Bombing of Dresdon
annon

Fire Storm

On February 13-14, 1945 the British Royal Air Force gave the
final
clearance to commence what would later become known as one of the
greatest atrocities that has ever been commited against a civilian
population. That night the RAF launched 796 bombers and 9 Mosquitoes
which carried 1,478 tons of explosives in addition to 1,182 tons of
incendiary bombs (Dear 311) which turned the city of Dresden, Germany
into a virtual inferno. This attack included another strike by the US

Air Force the following morning. The attack on Dresden was never a
legitimate act of war, and its result was the terroristic mass murder
of over 135,000 people.

Bombing civilian targets in enemy territory became an open
issue on

March 30, 1942 when the Prime Minister.s science advisor, Professor

F.A.

Lindemann (who later was recognized as Lord Cherwell) delivered to

Winston Churchill a report which contained a strong argument in favor
of striking civilian targets. .Cherwell.s report contained the final
rationalization for the program Bomber Command was undertaking., and
it would henceforth be paper-clipped to the plans of the bomber
offensive. (Hastings). In his report,

Lindemann estimated that forty tons of explosives detonated in
heavily populated areas would destroy the homes of 4,000-8,000 people.

The report also stated that there was a population of 22 million
people in fifty-eight of the major cities in Germany. Lindemann
claimed that a nation of refugees could be the result of strategic air
attacks. It is wildly believed among scholars that the information
cont.ained in this report was the basis of the attack on Dresden.

Lindemann¹s figures were correct, but his thinking was immoral
and
inhumane. The people to whom his statistics referred so objectively
were
innocent civilians, more than half of them women and children. The
assault upon them was nothing more that out-right murder. Any benefit
gained by destroying these civilians. lives, families, and homes was
countered ten-fold by the moral reprehensibility of such a clearly
criminal act.

The city of Dresden was a historic center of Europe, and was
known world wide for its splendid architecture. It was the capital of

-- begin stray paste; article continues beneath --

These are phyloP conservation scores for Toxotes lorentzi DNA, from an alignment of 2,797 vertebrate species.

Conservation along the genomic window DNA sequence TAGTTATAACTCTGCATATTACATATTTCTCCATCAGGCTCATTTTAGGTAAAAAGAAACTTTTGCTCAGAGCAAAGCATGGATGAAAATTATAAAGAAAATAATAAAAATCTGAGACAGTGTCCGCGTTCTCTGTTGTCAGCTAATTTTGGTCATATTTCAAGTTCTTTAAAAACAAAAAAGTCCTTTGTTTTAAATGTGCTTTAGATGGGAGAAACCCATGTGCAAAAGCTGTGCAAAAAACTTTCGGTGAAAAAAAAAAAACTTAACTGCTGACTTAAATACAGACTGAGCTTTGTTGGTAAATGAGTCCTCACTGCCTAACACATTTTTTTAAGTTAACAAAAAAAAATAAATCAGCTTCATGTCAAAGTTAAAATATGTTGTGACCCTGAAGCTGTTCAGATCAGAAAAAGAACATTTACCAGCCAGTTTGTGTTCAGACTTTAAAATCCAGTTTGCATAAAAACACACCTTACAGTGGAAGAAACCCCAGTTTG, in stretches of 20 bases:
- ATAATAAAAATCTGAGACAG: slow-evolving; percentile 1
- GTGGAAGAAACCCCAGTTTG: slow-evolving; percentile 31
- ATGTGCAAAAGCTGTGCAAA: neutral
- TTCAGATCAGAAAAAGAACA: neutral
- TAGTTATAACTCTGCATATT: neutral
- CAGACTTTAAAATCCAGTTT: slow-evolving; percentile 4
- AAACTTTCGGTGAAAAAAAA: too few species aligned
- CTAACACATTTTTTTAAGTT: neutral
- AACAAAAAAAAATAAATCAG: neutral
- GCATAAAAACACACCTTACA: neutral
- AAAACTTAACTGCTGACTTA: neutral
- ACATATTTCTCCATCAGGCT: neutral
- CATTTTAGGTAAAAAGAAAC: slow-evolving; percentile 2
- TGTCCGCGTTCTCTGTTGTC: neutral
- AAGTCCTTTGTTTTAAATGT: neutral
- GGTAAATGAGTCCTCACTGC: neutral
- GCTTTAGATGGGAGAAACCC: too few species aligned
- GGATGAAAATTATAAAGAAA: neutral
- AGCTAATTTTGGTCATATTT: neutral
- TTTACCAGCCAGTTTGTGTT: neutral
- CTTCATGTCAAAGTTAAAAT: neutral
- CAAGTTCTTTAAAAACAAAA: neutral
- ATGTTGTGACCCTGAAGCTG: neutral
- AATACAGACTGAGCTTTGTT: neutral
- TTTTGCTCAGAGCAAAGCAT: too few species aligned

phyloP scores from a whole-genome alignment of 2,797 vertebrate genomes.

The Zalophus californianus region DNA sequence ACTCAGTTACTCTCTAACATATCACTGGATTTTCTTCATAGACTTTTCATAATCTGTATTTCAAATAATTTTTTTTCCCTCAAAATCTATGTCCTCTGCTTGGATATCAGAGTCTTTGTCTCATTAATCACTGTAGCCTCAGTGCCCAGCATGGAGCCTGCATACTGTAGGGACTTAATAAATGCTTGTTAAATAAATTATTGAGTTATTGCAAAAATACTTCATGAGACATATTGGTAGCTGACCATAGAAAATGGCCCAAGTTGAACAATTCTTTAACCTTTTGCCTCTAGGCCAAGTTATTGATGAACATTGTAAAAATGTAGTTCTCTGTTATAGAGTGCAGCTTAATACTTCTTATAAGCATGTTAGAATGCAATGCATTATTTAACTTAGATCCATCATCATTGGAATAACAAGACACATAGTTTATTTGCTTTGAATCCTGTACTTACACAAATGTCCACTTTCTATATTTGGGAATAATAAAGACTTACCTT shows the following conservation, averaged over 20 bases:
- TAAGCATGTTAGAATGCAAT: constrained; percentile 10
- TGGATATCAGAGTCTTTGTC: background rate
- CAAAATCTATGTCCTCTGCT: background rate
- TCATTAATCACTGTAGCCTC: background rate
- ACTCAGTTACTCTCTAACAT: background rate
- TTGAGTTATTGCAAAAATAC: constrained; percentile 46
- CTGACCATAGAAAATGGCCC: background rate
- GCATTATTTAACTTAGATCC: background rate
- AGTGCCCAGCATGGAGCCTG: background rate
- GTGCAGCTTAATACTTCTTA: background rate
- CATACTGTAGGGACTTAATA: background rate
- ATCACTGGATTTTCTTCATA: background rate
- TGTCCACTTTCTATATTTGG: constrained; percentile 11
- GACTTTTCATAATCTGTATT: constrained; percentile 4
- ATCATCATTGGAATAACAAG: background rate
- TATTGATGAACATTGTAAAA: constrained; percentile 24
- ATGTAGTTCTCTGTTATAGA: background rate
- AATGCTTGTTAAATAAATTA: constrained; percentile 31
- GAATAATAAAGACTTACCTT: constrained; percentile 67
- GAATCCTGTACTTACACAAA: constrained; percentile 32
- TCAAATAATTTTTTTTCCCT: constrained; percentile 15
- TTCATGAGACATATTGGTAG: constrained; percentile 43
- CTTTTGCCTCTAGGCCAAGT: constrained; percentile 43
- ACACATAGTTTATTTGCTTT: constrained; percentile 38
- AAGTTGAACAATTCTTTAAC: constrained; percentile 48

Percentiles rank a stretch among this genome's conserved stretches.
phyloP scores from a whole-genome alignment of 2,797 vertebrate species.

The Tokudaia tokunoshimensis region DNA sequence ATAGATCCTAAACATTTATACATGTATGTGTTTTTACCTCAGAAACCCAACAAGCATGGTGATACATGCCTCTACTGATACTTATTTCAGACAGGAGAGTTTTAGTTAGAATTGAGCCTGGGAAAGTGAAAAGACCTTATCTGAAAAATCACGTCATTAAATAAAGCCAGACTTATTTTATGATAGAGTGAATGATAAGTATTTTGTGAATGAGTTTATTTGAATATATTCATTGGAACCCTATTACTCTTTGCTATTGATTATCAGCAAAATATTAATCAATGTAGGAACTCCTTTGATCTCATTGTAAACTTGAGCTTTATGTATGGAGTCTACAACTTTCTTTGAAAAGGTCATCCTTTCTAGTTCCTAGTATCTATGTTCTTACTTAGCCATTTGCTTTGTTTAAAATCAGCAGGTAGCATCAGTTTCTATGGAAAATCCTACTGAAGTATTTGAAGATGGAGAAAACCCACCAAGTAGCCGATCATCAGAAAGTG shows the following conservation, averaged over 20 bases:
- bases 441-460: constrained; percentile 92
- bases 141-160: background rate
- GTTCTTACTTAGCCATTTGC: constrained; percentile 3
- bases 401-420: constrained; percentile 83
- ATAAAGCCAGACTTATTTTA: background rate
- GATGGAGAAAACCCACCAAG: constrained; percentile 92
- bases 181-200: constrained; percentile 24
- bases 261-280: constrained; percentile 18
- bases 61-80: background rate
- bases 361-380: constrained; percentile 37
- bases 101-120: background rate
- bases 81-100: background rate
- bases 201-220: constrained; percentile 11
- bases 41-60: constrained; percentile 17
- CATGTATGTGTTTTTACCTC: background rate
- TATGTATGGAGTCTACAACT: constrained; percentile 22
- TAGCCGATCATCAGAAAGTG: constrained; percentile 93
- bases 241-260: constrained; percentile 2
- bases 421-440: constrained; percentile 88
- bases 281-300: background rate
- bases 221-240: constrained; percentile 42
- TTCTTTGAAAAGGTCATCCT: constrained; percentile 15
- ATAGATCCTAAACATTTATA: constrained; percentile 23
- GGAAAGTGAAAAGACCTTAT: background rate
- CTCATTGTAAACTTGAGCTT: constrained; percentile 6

Saxony, and located along the banks of the Elbe river. Dresden had
very little industrial activity, and it was a target only once before
in a small raid by the US Air Force in October of 1944. It was a city
that was also known for its production of fine China, and its glorious
museums (Dear 311). The city was not at all suspected to be a target
for attack because of the population influx that had occurred in
result of refugees running from allied forces. Due to this situation,
the Germans moved most of their air defense stations to other cities
that were more likly targets. The city had become a hub for not only
refugees, but also for POW camps, and hospitals. Of the 19 hospitals
in the city, three were totally demolished, and the rest were
partially damaged. Many of these hospitals housed wounded allied
soldiers. (Barnes Review 10) The attack resulted in the incineration
of over 135,000 civilians. The motive behind the attack was to destroy
the city, and in effect weaken enemy morale both militarily, and on
the home front. The Allied forces did not take into account the
political harm that this tremendous loss of of civilian lives would
bring upon them.

In January, 1943, at the Roosevelt-Churchill Casablanca Conference
this directive read
³Your primary aim will be the progressive destruction and dislocation
of the German Military, industrial and economic system, and the
undermining of the morale of the German people to the point where
their capacity for armed resistance is fatally weakened..(Barnes

Review)²

The method comprised to strip the Germans of their morale was the
destruction of their cities. Several weeks after the fact, rescue
teams found bunkers where
³the heat had been so intense that nothing remained of their
occupants: only a soft undulating layer of grey ash was left in one
bunker, from which the number of victims could only be estimated as
between ³¹250 and 300¹ (Irving ???)²

This layer of ash the was the remains of hundreds of people was the
result of the firestorm that the incendiary bombs created. The
explosions required oxygen, and as a result it created gust moving
toward the center. These gusts became intense fireballs, and scorched
everything in the city. One eye witness said
³Howling gusts of hurricane force whipped flames in all directions.

Nothing seemed to be spared. I watched little trains of flame race
alone garden paths and ignite a tree of even stone ornament.
(tunley???)²

Very little survived the path of this burning storm. Most of the city
was destroyed, and the death toll was enormous. Even Churchill himself
went